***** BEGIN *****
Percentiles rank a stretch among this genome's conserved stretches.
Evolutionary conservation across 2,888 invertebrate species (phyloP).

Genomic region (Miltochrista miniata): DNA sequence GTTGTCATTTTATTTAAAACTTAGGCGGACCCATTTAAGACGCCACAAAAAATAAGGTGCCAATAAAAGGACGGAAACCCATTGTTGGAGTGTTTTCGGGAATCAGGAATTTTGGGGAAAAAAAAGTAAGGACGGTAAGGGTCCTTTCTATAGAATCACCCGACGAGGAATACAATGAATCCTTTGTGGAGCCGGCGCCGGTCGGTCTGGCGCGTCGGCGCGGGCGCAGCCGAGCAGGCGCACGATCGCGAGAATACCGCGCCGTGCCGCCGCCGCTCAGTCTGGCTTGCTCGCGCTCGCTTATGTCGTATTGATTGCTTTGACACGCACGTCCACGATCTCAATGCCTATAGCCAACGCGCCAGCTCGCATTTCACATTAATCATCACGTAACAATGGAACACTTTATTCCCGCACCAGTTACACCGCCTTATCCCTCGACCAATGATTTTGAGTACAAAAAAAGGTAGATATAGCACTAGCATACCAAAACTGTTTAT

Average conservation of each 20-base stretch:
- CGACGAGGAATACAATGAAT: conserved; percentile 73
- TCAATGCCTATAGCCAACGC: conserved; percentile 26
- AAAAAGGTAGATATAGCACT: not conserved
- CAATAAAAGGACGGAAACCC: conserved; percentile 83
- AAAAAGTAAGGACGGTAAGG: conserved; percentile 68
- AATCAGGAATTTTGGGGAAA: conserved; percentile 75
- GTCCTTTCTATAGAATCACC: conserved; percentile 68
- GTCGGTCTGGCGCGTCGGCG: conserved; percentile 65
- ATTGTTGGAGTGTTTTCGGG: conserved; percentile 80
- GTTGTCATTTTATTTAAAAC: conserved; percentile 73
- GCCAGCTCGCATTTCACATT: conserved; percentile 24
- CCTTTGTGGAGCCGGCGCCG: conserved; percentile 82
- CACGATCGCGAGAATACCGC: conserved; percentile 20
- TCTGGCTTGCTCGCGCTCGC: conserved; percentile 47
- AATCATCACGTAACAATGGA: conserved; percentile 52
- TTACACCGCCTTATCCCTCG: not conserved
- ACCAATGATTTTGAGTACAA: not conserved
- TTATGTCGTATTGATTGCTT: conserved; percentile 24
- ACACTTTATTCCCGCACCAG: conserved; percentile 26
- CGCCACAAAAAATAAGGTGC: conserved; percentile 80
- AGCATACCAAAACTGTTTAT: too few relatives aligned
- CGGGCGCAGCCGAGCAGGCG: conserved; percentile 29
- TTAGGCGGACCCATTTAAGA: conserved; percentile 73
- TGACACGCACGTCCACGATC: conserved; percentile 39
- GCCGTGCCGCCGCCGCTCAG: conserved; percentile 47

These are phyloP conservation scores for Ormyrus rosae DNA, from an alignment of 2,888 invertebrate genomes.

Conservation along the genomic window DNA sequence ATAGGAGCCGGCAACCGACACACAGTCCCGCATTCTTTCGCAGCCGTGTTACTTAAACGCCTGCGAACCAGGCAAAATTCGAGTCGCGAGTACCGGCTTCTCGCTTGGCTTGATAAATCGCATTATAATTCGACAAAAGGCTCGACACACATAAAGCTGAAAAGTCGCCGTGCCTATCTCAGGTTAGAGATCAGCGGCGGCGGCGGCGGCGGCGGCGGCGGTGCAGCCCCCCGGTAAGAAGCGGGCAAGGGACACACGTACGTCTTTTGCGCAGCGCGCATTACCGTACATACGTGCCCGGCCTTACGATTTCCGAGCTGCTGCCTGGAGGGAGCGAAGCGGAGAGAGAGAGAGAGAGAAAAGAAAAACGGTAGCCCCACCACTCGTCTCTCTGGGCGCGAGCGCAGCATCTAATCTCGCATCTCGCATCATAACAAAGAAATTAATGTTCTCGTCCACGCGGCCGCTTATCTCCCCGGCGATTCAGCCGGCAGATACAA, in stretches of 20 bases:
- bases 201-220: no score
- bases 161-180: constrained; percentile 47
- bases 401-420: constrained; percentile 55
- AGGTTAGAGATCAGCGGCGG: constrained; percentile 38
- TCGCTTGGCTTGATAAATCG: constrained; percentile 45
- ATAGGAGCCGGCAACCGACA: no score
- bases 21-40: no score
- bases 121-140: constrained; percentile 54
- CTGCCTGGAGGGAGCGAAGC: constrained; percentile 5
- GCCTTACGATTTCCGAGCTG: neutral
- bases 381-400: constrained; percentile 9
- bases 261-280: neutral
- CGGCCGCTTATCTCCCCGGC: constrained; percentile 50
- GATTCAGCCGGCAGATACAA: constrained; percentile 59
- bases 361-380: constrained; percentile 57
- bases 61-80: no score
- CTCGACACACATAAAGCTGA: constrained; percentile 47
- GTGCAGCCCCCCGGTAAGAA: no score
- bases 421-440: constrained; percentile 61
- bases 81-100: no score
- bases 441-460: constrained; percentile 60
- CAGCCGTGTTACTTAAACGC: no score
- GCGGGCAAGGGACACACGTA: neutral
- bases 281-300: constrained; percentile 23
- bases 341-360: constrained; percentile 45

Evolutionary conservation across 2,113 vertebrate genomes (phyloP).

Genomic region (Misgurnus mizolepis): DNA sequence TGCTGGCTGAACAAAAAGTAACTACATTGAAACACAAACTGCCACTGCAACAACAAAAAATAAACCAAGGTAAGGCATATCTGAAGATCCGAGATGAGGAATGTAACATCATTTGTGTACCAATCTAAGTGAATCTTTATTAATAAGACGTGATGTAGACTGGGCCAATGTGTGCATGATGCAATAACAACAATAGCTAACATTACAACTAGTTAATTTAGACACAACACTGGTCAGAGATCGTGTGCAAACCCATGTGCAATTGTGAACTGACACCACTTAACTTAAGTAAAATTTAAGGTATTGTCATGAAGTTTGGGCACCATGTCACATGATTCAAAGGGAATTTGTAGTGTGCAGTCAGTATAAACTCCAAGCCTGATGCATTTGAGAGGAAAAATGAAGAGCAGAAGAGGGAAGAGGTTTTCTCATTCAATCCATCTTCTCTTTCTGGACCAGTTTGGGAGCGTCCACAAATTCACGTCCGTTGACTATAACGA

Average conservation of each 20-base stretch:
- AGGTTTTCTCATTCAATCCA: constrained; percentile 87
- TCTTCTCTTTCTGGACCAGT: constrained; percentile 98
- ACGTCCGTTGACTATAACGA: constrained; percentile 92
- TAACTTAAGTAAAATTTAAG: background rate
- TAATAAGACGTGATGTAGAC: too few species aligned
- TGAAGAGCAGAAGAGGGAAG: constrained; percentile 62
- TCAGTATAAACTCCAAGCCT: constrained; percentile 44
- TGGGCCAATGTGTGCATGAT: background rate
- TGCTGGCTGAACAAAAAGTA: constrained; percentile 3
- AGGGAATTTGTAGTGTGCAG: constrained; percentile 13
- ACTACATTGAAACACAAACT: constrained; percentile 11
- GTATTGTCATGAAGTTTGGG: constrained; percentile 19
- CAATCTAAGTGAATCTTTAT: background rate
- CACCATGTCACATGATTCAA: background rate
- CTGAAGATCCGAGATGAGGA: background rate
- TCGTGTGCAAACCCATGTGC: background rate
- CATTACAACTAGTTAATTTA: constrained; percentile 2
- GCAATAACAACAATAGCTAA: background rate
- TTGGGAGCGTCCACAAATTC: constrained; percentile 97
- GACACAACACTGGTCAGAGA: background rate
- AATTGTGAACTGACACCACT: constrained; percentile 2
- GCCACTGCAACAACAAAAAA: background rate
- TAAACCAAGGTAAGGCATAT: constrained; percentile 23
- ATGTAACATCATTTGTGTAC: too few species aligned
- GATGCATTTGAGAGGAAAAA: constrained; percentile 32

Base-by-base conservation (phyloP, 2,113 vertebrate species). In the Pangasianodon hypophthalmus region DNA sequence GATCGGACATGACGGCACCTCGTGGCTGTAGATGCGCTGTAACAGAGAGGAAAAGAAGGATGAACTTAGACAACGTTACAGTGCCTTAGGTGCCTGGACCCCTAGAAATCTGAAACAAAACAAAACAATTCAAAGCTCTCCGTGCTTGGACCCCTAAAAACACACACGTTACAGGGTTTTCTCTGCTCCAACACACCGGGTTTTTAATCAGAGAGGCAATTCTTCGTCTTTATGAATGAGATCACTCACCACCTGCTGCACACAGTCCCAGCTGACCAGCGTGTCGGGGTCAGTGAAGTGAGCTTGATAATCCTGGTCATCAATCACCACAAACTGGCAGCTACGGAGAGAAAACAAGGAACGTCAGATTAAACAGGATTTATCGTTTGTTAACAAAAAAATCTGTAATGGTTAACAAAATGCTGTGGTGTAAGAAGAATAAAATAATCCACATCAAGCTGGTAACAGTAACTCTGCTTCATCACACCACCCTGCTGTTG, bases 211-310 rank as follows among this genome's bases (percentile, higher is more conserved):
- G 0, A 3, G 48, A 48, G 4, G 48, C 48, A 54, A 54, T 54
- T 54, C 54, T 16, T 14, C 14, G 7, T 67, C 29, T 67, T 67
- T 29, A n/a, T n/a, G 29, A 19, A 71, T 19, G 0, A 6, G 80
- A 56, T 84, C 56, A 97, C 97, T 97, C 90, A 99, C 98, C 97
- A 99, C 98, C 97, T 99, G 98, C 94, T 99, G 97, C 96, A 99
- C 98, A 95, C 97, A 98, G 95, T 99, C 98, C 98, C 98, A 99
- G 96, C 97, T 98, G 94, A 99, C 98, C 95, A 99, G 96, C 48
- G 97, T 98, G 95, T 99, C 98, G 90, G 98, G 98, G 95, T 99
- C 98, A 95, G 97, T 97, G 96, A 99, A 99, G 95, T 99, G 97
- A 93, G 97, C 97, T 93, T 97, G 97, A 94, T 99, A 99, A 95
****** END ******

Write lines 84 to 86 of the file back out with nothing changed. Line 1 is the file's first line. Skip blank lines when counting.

- GATGCATTTGAGAGGAAAAA: constrained; percentile 32

Base-by-base conservation (phyloP, 2,113 vertebrate species). In the Pangasianodon hypophthalmus region DNA sequence GATCGGACATGACGGCACCTCGTGGCTGTAGATGCGCTGTAACAGAGAGGAAAAGAAGGATGAACTTAGACAACGTTACAGTGCCTTAGGTGCCTGGACCCCTAGAAATCTGAAACAAAACAAAACAATTCAAAGCTCTCCGTGCTTGGACCCCTAAAAACACACACGTTACAGGGTTTTCTCTGCTCCAACACACCGGGTTTTTAATCAGAGAGGCAATTCTTCGTCTTTATGAATGAGATCACTCACCACCTGCTGCACACAGTCCCAGCTGACCAGCGTGTCGGGGTCAGTGAAGTGAGCTTGATAATCCTGGTCATCAATCACCACAAACTGGCAGCTACGGAGAGAAAACAAGGAACGTCAGATTAAACAGGATTTATCGTTTGTTAACAAAAAAATCTGTAATGGTTAACAAAATGCTGTGGTGTAAGAAGAATAAAATAATCCACATCAAGCTGGTAACAGTAACTCTGCTTCATCACACCACCCTGCTGTTG, bases 211-310 rank as follows among this genome's bases (percentile, higher is more conserved):
- G 0, A 3, G 48, A 48, G 4, G 48, C 48, A 54, A 54, T 54